Nano Breakthrough May Make Ultra-High Density Storage Possible

A simpler and more reliable manufacturing method has allowed two materials researchers to produce nanoscale magnetic sensors that could increase the storage capacity of hard disk drives by a factor of 1,000. Building on results obtained last summer, the new sensors are up to 100 times more sensitive than any current alternative technology, according to researchers Harsh Deep Chopra, University Buffalo associate professor of mechanical and aerospace engineering, and Susan Hua, director of UB’s Bio-Micro-Electro-Mechanical-Systems Facility and adjunct professor of mechanical and aerospace engineering.

Blasting antibodies with lasers measures their flexibility

A group of scientists have used a powerful laser in combination with innovative quantum mechanical computations to measure the flexibility of mouse antibodies. The new technique, described in an upcoming issue of the journal Proceedings of the National Academy of Sciences, is significant because protein flexibility is believed to play an important role in antibody — antigen recognition, one of the fundamental events in the human immune system. “This is the first time anybody has ever gone into a protein and experimentally measured the frequency of vibrations in response to an applied force,” said Floyd Romesberg, assistant professor in the Department of Chemistry at The Scripps Research Institute, who led the study.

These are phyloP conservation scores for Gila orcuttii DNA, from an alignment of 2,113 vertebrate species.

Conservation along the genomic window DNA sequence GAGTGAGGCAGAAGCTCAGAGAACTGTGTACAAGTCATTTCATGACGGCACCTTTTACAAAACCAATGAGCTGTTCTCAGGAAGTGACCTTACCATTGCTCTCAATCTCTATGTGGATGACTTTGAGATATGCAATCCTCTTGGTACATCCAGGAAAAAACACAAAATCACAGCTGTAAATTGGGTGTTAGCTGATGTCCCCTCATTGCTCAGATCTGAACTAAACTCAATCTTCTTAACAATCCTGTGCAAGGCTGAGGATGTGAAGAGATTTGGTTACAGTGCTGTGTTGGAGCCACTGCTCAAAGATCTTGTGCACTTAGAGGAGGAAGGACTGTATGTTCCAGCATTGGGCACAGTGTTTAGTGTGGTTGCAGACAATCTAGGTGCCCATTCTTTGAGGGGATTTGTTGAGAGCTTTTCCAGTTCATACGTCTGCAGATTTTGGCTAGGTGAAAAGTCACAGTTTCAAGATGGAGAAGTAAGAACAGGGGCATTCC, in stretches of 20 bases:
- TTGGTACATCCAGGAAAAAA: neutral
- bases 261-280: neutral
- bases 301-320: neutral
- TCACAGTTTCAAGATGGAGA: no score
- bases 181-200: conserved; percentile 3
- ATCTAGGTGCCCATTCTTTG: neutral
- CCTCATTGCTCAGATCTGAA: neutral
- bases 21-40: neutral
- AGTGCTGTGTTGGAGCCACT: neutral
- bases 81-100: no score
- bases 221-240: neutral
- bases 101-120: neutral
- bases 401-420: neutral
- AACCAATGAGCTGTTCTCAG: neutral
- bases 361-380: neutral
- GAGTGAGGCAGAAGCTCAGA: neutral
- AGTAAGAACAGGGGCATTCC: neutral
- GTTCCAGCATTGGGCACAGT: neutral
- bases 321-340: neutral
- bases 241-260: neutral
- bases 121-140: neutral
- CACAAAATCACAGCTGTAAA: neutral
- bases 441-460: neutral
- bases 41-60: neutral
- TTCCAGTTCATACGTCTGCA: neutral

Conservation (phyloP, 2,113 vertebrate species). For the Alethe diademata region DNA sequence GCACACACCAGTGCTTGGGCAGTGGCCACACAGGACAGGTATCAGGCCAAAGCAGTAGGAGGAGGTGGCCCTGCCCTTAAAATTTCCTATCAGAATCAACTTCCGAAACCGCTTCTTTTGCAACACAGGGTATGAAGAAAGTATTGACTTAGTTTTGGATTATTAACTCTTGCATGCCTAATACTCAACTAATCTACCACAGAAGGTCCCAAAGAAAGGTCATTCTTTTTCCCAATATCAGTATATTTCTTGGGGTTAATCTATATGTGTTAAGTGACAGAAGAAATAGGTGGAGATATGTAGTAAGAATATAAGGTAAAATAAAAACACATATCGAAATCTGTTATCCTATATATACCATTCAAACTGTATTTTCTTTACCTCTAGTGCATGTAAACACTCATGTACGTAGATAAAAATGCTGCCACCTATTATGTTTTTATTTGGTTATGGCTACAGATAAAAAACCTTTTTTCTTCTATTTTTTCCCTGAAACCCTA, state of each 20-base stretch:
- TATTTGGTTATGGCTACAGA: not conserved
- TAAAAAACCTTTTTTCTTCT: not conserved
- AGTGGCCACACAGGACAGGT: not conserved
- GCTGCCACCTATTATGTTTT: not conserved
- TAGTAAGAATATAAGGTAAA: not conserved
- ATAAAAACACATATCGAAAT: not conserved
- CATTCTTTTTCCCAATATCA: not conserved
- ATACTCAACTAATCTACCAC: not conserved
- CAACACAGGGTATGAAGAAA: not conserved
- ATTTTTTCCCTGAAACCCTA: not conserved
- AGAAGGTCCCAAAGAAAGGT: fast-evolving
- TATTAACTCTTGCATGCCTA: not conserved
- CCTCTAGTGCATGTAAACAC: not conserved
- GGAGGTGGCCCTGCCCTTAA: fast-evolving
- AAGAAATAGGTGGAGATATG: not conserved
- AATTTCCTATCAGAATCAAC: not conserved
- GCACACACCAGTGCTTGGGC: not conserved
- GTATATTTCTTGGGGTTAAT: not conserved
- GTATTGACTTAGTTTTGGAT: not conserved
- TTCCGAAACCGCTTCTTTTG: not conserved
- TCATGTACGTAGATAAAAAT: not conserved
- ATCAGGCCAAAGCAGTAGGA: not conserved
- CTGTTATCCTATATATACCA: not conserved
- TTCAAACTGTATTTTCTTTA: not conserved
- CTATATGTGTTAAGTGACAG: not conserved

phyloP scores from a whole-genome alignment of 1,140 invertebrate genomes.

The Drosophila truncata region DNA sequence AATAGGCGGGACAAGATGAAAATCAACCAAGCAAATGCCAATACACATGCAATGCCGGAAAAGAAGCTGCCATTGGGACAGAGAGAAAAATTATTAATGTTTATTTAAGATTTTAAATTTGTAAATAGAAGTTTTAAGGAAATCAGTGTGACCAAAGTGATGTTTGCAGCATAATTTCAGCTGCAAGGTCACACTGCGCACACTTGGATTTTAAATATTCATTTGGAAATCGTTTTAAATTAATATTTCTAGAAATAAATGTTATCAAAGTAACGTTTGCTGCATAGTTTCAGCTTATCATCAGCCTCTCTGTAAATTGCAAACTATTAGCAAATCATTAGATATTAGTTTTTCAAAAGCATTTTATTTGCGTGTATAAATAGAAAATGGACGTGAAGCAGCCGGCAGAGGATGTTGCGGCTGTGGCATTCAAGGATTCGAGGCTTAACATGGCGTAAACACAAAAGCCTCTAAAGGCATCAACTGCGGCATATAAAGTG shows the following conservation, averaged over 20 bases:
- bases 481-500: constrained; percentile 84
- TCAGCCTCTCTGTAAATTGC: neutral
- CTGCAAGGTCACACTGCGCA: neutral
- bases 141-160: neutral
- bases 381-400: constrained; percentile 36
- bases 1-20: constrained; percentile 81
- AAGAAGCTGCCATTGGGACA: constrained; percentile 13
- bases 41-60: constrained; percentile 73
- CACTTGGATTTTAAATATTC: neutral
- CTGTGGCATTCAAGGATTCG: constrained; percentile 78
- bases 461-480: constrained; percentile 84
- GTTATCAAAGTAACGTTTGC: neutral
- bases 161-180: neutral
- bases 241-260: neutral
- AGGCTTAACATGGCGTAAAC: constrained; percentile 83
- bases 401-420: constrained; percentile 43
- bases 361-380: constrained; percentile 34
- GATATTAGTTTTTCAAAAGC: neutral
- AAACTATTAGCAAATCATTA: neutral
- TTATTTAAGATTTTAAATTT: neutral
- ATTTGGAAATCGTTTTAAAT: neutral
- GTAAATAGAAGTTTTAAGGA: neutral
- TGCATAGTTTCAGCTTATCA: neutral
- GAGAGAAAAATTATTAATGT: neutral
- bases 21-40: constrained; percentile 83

Gene linked to depression in women

Researchers in Pittsburgh have made significant progress in identifying the first susceptibility gene for clinical depression, the second leading cause of disability worldwide, providing an important step toward changing the way doctors diagnose and treat major depression that affects nearly 10 percent of the population. Research results show significant evidence for linkage of unipolar mood disorders to a specific region of chromosome 2q33-35 in women.